|Smoke testing exercises the entire system from end to end||Sanity testing exercises a particular component of the entire system|
|Smoke testing is a general health check||Sanity Testing is a specialized health check|
Automated test management can significantly augment both smoke and sanity tests. Automated testing is most often generated by the build process. Smoke tests are initial to testing the software build, followed by sanity testing. The thoroughness of both smoke and sanity tests are dependent upon the accurate coverage provided by the test cases, or test suites, designed for each.
Developers and testers rely on smoke and sanity testing to move through application development and deployment with as few delays and technical errors as possible. Smoke testing especially identifies issues of integration. Using smoke tests, fundamental problems are discovered early, enhancing confidence that upgrades to the application have not obstructed essential functions.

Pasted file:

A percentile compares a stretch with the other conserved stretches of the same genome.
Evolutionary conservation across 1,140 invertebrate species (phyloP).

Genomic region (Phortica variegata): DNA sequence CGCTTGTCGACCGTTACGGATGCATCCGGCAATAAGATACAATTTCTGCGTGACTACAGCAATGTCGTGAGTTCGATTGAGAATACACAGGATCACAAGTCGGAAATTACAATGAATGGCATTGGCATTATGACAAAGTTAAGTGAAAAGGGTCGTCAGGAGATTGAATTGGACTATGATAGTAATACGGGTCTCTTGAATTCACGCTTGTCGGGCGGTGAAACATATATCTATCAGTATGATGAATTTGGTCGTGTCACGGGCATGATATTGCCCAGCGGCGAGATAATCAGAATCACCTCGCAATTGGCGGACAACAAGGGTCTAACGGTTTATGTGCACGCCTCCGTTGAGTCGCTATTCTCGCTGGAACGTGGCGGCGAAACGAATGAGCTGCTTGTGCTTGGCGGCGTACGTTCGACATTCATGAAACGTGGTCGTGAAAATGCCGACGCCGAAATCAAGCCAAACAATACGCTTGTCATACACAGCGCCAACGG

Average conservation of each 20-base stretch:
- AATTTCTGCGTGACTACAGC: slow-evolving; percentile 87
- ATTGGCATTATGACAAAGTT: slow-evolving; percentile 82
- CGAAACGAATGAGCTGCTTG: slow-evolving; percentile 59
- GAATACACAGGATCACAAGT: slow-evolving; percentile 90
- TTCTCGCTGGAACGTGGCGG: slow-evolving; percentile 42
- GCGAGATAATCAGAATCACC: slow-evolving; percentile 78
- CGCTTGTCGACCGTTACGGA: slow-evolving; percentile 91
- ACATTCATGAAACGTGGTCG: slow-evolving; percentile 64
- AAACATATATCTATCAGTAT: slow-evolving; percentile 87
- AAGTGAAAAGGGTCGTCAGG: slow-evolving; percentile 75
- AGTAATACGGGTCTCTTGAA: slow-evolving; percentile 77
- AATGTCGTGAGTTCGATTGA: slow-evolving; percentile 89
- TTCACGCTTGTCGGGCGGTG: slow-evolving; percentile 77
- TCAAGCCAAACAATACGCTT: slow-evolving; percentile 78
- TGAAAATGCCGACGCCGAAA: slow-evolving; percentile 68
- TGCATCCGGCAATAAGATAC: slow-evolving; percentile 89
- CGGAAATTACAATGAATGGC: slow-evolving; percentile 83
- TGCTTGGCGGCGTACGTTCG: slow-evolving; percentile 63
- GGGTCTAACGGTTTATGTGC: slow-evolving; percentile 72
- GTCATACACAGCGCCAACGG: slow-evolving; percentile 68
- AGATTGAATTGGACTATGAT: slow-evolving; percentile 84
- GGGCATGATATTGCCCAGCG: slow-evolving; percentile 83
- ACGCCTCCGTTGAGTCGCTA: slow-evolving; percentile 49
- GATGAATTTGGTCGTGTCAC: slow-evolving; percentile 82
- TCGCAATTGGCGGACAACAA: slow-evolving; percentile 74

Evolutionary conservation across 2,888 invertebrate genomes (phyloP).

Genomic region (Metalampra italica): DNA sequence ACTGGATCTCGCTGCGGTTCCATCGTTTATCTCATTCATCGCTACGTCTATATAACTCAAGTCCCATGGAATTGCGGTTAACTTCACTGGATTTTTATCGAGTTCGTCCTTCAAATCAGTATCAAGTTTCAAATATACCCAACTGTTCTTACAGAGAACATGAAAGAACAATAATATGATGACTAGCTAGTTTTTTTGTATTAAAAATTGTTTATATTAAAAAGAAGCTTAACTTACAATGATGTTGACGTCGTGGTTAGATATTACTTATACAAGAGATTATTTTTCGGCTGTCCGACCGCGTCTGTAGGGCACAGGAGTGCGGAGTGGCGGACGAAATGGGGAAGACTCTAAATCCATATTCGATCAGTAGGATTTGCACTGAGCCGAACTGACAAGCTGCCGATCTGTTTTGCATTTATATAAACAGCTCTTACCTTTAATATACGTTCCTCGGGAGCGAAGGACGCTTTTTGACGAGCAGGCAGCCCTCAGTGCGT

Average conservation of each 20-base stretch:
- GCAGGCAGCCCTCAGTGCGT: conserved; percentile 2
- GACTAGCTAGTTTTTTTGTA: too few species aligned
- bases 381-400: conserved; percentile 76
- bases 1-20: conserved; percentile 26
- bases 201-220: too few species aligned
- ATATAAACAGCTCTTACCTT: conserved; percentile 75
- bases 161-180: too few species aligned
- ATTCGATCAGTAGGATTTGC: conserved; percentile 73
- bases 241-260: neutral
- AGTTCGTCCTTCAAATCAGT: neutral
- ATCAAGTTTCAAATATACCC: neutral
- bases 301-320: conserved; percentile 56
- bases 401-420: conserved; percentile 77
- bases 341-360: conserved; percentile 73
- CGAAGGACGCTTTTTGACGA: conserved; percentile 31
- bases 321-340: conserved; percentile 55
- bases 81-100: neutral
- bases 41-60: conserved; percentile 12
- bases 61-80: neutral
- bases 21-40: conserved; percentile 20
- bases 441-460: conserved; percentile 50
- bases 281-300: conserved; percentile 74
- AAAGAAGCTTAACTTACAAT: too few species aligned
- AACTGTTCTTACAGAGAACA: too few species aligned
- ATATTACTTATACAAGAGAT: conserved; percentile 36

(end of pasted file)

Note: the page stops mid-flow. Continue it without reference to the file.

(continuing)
Sanity tests provide the summary testing of a software product to ensure that the application logically produces expected results for a successful outcome. At the point in which a sanity test is performed, the software product has already passed other fundamental and related tests. With a quick evaluation of the logical quality of software functions, sanity tests help determine software eligibility.
Overall, we can look at smoke testing and sanity testing as being similar processes at the opposite ends of a test cycle. Smoke testing ensures that the fundamentals of the software are sound so that more in-depth testing can be conducted, while sanity testing looks back to see whether the changes or innovations made after additional development and testing generally broke anything.
Smoke tests, Performance tests, and the Enterprise